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Google’s China censorship sets dangerous precedent

by wsws (reposted)
Google’s decision to abide by Chinese censors in the launch of its new search service is a blow against democratic rights and free speech that sets a dangerous precedent both in China and internationally.
Though certainly not the first such move—Yahoo’s and Microsoft’s MSN service have both stated that they abide by Chinese government censorship policies, banning such words as “freedom” and “democracy” from bulletin board postings—the decision by Google is perhaps the most significant.

The announcement January 25 came within days of news that Google had refused to hand over details of search records to the US government. In a response to a US government subpoena, the company said, “Google’s acceding to the request would suggest that it is willing to reveal information about those who use its services. This is not a perception that Google can accept. And one can envision scenarios where queries alone could reveal identifying information about a specific Google user, which is another outcome that Google cannot accept.”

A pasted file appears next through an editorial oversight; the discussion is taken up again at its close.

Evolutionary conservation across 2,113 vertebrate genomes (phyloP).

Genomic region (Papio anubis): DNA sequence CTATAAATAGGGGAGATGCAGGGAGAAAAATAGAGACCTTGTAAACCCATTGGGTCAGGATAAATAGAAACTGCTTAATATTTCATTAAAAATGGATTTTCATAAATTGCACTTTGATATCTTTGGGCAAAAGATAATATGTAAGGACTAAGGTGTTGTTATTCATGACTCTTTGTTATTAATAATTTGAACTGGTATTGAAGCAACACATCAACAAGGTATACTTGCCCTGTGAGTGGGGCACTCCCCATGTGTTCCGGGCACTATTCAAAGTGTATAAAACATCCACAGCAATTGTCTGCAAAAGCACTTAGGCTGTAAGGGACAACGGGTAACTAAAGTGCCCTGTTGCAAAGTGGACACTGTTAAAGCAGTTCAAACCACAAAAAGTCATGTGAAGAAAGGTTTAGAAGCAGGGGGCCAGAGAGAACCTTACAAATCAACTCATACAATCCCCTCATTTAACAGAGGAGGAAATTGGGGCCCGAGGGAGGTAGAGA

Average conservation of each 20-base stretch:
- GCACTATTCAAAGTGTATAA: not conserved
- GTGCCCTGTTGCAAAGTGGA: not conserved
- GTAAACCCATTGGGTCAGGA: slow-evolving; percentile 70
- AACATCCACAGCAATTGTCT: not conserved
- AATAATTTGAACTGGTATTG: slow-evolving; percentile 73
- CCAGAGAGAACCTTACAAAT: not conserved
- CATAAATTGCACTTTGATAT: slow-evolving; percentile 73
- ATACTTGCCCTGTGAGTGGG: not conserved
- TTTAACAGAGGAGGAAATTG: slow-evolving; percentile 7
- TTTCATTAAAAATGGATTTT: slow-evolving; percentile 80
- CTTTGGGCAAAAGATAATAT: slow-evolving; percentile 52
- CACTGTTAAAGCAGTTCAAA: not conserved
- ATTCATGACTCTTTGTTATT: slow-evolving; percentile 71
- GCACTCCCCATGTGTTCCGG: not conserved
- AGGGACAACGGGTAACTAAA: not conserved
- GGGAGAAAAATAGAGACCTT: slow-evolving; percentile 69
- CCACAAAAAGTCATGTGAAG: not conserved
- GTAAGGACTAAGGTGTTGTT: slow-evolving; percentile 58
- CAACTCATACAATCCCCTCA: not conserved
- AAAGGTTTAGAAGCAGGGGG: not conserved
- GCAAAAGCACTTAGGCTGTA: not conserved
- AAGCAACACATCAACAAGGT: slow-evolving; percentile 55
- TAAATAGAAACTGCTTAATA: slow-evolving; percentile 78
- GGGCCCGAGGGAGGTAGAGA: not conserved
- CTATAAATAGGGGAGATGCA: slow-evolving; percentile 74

Google’s refusal to go along with the Bush administration’s demand for data stood in contrast to Microsoft and Yahoo, which had handed over the requested material without a word.

In this context, Google’s decision to launch the service under what has been termed “self-censorship” received significant attention from the world’s media, with editorials weighing in both for and against the decision, together with the inevitable right-wing outrage against a company willing to abide by the demands of China’s “communist” government while refusing the supposedly more reasonable requests of the Bush administration.

Initial reports spoke of Google’s filters being far more severe than even those of Microsoft and Yahoo, blocking not only political and news sites, but also those referring to alcohol or sex. These proved to be technical difficulties that were quickly fixed, leaving only the, if anything, more ominous filtering of content based on government lists of banned material.

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just what is your demand here?
Tue, Feb 7, 2006 1:30PM
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Tue, Feb 7, 2006 11:55AM
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